Stress and Our Immune System
12 APRIL 2022
When our immune systems can’t control inflammation, our bodies suffer organ and tissue damage. Research* demonstrates that social stress can weaken the immune system. So how important is it to read the influence of emotions or social stress in the pulses? It’s important, and it’s important to read the depth of the emotional influence because that will help you determine the chronicity of the stress and its effect.
There was a socially stressed group and a physically stressed group. Both groups were exposed to an infectious bacteria. The socially stressed group was twice as likely to die as was the physically stressed group. The social stress triggered an abnormal immune response to the bacterial toxin. It triggered an over-response of LPS (lipopolysaccharide) that stimulates immune cells. In the mice, too much LPS caused the over-production of pro-inflammatory hormones (cytokines). This sudden increase in cytokines caused the mice to go into toxic shock. The physically stressed mice didn’t have the same level of inflammation so didn’t go into toxic shock.
Cytokines are important cells to help the body kill bacteria. However, an over production of them that happens too quickly, can lead to toxic shock. Within 48 hours of exposure to the bacteria, 75% of the socially stressed mice had developed toxic shock and died; only 35% of the physically stressed mice suffered the same fate.
Autopsies showed that all of the mice had some inflammation in their spleens but the socially stressed group had damage from inflammation in other vital organs (brain, lungs, liver, spleen). The researchers concluded that the immune systems of the socially stressed mice had become resistant to their body’s anti-inflammatory mechanisms. In other words, their body couldn’t fight off inflammation despite the fact that their bodies were producing the proper hormones (glucocorticoids). The unchecked inflammation led to organ damage.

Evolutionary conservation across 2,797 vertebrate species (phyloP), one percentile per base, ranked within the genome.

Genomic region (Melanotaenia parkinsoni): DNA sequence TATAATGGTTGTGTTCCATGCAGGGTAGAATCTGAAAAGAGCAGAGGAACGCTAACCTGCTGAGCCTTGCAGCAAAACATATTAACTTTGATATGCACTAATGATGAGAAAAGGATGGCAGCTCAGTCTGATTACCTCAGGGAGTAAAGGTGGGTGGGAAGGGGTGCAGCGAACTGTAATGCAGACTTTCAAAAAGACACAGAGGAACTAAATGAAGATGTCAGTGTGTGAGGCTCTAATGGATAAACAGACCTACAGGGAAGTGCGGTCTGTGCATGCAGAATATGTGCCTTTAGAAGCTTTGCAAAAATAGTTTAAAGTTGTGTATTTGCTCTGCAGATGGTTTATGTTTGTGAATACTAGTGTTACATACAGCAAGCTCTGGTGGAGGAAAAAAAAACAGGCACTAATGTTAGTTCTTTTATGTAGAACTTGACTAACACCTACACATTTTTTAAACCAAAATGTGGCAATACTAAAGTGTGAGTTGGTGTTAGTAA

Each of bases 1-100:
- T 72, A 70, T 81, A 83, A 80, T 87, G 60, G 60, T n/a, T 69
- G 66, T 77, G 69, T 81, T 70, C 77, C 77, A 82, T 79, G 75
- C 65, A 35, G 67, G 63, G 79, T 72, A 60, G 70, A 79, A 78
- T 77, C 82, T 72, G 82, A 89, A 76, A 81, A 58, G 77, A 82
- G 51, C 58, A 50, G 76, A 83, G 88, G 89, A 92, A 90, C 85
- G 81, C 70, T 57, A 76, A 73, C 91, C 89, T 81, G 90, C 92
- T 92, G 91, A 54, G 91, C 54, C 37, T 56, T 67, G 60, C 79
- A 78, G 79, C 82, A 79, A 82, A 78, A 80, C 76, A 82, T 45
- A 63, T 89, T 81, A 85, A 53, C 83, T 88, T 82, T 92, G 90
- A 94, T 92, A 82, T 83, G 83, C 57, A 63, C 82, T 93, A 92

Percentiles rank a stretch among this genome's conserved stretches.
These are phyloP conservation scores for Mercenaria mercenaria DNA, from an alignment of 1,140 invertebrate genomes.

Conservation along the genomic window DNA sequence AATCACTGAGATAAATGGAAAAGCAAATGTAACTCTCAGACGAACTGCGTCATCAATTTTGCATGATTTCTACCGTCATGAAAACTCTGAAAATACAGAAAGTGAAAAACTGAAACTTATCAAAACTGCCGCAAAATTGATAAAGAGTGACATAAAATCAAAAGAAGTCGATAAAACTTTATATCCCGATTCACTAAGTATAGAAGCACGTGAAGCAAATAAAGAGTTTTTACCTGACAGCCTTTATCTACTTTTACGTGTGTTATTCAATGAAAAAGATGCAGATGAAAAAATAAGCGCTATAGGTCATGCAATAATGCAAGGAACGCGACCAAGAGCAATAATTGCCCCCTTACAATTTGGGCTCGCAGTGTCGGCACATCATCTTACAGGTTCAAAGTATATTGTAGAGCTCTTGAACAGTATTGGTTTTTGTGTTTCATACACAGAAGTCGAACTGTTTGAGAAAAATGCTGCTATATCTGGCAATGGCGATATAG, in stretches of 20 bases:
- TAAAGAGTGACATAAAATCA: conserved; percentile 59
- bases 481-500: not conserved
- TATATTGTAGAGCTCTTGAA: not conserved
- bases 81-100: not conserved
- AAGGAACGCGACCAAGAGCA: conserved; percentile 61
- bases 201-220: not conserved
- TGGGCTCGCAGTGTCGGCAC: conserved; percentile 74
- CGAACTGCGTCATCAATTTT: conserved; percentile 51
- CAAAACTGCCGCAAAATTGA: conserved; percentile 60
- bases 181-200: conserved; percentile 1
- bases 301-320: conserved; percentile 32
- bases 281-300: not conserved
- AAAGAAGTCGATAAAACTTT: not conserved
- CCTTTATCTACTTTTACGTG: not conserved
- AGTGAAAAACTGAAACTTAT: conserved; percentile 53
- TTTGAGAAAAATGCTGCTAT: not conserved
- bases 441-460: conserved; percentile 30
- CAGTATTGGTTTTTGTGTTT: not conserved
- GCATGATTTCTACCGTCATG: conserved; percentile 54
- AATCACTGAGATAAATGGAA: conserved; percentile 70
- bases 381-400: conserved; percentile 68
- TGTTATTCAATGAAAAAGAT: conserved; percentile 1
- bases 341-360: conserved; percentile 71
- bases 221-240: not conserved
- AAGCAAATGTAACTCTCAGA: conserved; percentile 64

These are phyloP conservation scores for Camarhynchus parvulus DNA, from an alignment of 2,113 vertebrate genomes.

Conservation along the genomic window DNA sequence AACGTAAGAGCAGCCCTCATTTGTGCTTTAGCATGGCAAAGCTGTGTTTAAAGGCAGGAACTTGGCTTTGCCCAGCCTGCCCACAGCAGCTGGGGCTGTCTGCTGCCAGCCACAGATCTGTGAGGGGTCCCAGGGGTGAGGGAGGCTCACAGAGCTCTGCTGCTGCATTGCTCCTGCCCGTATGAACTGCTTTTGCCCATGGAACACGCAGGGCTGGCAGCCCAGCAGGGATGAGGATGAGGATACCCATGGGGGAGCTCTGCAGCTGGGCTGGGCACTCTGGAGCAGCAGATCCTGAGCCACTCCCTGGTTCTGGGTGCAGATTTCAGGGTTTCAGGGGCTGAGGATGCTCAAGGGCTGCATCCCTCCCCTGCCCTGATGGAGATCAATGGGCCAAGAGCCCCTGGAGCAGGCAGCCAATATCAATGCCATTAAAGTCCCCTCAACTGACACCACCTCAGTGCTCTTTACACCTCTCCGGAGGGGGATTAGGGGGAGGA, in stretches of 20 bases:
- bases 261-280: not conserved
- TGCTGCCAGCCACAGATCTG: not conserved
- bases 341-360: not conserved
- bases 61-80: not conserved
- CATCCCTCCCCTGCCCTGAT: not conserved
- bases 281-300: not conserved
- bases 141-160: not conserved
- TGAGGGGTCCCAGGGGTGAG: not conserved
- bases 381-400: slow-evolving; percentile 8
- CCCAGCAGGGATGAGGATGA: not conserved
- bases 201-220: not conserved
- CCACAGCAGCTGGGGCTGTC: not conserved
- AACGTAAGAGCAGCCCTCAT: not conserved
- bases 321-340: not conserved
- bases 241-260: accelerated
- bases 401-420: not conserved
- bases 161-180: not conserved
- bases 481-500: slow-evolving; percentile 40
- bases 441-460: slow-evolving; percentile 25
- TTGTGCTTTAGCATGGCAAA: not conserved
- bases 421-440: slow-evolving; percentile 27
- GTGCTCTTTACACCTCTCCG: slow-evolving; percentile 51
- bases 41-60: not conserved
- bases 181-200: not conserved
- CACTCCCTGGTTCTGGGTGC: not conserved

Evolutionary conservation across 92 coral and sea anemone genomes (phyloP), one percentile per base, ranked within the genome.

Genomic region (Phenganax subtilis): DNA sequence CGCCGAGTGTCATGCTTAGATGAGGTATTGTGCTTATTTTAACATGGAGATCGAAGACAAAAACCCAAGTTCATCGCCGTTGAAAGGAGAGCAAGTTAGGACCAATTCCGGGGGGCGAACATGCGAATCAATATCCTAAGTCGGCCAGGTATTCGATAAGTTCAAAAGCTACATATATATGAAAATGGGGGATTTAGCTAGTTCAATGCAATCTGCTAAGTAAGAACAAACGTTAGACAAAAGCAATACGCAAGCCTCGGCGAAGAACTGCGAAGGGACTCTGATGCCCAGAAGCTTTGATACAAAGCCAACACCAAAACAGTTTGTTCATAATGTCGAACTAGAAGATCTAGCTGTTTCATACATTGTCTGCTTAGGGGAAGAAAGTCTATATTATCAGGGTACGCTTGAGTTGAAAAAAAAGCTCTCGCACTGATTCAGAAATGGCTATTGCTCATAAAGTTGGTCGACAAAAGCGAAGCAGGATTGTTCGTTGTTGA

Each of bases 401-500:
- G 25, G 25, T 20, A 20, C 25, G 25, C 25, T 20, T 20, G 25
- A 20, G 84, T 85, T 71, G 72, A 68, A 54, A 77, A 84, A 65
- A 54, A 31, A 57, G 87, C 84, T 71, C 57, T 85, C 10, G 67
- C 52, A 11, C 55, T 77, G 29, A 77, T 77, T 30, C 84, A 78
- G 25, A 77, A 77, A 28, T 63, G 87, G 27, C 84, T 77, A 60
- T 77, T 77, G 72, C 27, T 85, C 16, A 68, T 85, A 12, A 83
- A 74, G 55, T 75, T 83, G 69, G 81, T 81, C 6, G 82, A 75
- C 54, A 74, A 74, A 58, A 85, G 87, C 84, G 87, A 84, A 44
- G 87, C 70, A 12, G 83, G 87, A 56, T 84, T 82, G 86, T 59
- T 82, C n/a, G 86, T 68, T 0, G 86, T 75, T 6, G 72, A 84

Like all of our body’s systems, there is a balancing act when the immune system is called into action. You want inflammatory cells to kill an infection at the source but don’t want too many to go there. And social stress isn’t necessarily worse than physical stress but it is for some people. People with major depression and those infected with HIV have glucocorticoid resistance that, potentially, was caused by chronic social stress. While glucocorticoids are used to treat patients with inflammatory diseases like asthma, RA, and leukemia, patients who are resistant to those hormones don’t respond to treatment.
The conclusion is that social stress can damage the immune system which may negatively affect organs and lead to illness. Stress affects everyone but not in the same manner; some people are more susceptible to it. For Chinese medicine practitioners, it is important to be able to feel the effects of social stress in the pulses so that we can determine the extent to which organ damage may occur. When emotional stress is felt at the adaptive level (deep) in the pulses, it is an indication of chronicity. It gives us the opportunity to explain to patients the importance of controlling social stress, of changing our reaction to it, and of acupuncture for restructuring their body’s response to stressors.
*John Sheridan, Journal of Neuroimmunology